I love being a photojournalist. When people hear I live in Colorado, the first thing they often say is, “You must love it out there being a photographer.” To which I reply, “Yes, there are a lot of people here, and so many great stories to cover.”
As many of you know, from the mid-80’s to early 2000, I worked as a staff photographer for a daily newspaper in New Jersey, shooting everything from the NY Giants, NY Jets, and Philadelphia Eagles, to covering Presidential visits, NJ Governor news, and protests at the NJ State House. I photographed food stories, house fires, car accidents, and plenty of business portraits.
With more and more newspapers closing their doors or laying off their staffs—the newspaper I worked for, The Trenton Times, is down to one staff photographer—it’s difficult to make a living as a photojournalist. Newspapers editors who have laid off their photography staffs now expect their reporters to shoot pictures with their phones, or rely on the public to send them photos to use for free.
And the ones who don’t get to cover the stories are the real photographers, the seasoned photojournalists.
And the stories that are missed are the ones like Don’s, a 99-year-old from Lyons, sharing Thanksgiving morning with friends. [Order Reprints]
I still long to photograph and document local moments and events like I did when I was a press photographer. These stories continue to this day, but they are not getting documented like they used to by working photojournalists.
So, that being the case, I am excited for 2017 to create a venue to shoot and publish more photo stories. Those are the stories I live for—real human stories with great emotional qualities.
Only they won’t be seen on Facebook, but rather on Boulder Viewfinder, where we will have multiple photographers documenting life in Boulder County.
With a team of top quality photographers, I want to create more amazing stories on people and events in our local community, but there has to be a model to make a few dollars and pay bills to keep it going, cover equipment costs, and pay the studio rent.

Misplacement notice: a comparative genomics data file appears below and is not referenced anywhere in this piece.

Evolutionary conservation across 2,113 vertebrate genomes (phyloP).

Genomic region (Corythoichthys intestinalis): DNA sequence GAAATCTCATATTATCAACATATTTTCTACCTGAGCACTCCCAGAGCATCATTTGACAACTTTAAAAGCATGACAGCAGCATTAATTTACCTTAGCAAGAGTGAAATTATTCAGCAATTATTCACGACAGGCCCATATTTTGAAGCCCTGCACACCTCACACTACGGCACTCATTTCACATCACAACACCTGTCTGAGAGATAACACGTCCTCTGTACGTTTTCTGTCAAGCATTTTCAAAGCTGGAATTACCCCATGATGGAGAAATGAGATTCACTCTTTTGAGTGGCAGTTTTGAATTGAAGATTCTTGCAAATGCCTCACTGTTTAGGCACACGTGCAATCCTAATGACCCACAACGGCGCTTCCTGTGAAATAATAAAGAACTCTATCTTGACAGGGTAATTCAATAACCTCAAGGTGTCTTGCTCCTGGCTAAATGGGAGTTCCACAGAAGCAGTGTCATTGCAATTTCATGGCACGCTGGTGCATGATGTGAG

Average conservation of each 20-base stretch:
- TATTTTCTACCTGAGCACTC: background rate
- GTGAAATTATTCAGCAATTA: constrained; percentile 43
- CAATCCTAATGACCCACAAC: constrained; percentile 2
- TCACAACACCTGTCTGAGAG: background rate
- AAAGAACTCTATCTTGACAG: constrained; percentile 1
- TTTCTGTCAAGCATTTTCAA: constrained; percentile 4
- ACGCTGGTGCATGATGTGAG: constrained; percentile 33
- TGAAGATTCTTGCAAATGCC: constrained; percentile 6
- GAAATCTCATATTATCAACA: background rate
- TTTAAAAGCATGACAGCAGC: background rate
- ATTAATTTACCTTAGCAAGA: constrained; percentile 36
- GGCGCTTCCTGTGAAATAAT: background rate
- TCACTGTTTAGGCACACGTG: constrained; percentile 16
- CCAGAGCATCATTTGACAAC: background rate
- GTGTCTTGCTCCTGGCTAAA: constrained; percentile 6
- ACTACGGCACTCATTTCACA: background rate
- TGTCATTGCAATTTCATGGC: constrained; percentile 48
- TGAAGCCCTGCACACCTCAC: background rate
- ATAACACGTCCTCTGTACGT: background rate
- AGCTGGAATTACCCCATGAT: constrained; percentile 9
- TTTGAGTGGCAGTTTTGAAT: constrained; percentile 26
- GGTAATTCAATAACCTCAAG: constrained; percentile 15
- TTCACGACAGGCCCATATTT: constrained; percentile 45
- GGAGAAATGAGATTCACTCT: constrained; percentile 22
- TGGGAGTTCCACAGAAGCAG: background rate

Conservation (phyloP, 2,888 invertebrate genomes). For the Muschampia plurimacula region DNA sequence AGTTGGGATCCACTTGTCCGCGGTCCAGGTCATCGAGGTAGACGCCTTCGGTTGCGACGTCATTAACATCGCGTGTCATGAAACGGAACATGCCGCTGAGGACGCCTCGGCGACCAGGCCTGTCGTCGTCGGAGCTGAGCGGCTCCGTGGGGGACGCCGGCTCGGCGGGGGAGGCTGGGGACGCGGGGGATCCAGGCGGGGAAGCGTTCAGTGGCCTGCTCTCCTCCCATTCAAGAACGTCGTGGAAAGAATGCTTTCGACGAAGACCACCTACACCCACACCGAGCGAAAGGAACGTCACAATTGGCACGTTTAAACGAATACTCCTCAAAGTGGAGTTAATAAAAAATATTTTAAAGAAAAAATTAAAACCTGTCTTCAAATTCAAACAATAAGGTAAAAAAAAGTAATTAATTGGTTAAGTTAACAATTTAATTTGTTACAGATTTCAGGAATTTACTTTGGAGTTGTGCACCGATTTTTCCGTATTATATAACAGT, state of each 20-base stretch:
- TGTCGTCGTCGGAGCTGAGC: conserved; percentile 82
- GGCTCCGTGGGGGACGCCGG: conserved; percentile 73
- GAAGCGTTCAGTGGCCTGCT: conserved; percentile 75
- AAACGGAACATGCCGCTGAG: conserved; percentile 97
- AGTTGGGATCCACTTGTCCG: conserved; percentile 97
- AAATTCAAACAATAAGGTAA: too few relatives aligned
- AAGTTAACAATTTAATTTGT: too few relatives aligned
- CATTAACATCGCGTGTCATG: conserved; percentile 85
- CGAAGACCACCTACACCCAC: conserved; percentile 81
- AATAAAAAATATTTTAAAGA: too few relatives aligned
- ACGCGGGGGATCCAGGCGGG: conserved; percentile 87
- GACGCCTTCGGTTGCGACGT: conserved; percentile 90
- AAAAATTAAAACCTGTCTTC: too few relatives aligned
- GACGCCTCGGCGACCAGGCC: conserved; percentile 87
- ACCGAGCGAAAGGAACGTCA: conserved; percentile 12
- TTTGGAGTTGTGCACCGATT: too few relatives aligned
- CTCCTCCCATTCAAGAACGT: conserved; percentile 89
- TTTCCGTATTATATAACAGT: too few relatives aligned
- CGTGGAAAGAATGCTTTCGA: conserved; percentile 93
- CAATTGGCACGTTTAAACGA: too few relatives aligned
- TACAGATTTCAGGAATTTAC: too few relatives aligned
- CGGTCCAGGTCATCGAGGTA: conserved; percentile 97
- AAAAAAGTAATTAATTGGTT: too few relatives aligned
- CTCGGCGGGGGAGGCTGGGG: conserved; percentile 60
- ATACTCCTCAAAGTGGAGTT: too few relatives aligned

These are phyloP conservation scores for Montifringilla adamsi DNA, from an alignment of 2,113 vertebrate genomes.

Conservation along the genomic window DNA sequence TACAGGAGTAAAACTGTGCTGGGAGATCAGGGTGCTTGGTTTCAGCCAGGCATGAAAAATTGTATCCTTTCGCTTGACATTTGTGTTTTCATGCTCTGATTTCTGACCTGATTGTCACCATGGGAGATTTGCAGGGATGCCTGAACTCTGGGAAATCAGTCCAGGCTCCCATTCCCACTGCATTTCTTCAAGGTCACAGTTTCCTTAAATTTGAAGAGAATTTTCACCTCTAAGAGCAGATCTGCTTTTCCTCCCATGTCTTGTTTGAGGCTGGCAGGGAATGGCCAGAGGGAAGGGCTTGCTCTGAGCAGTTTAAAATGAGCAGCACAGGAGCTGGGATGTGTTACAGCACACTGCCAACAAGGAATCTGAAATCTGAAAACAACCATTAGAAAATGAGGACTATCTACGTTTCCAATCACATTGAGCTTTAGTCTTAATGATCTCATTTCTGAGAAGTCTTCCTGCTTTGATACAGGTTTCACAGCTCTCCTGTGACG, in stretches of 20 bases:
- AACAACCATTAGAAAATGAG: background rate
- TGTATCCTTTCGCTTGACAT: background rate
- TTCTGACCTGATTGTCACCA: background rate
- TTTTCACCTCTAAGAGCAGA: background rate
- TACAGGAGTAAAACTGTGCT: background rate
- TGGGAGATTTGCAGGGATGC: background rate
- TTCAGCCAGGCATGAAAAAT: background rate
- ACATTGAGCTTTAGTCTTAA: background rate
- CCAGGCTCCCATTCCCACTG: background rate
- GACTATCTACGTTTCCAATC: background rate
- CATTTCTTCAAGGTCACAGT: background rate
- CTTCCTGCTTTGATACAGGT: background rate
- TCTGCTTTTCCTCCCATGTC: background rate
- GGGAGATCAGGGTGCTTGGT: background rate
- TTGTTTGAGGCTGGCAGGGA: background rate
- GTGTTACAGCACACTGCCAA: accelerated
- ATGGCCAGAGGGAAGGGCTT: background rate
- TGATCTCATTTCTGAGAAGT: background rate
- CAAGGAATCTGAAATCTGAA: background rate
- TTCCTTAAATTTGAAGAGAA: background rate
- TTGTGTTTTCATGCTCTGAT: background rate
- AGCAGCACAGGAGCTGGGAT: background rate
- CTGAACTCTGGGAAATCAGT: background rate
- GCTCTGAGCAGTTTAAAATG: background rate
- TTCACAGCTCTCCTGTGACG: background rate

So, I’m building a group of professional photojournalists to cover local Boulder stories—Lyons, Longmont, Boulder, Louisville, Lafayette, Nederland, Niwot, Erie—and will be regularly posting them on the BoulderViewfinder.com Web site. And there will be a place for viewers to support the photographers of each story with contributions or subscriptions, and a way to purchase reprints of the photographs seen in the galleries.
That way, the stories will grow, the coverage will increase, and photojournalists will have the ability to get paid for their work, which will encourage more stories being made.
Will you please consider supporting local photojournalists?
The five ways to support Boulder Viewfinder:
- a Small Monthly Donation as a Patron
- a One-Time Contribution
- Advertise your Business on our Site
- Buy a Reprint of a Photo
- Share the Site with Friends
Are you a local news agency–newspaper, magazine, Web site–that would like to license some of the photos for your publication? They will be available to you.
Are you an advertiser who could support our photographers by placing an ad on our Boulder Viewfinder site? We want to hear from you.
Do you have any STORY LEADS? We want to document the happy to the bittersweet, if it will work for a photo package. Send story leads to email@example.com.
Think of this as LIFE MAGAZINE for Boulder, a picture publication.
Are you or do you know a photojournalist who would like to photograph for Boulder Viewfinder? I am seeking experienced professional photographers with photojournalism experience who can seek out and deliver timely photo stories. Send an email to the editor of Boulder Viewfinder, to schedule a portfolio review.
The goal is to create Viewfinder sites for towns and cities across the world, with photographers creating quality photo stories of the people and happenings in their town, and being able to make a living doing so. And it starts in Boulder, Colorado.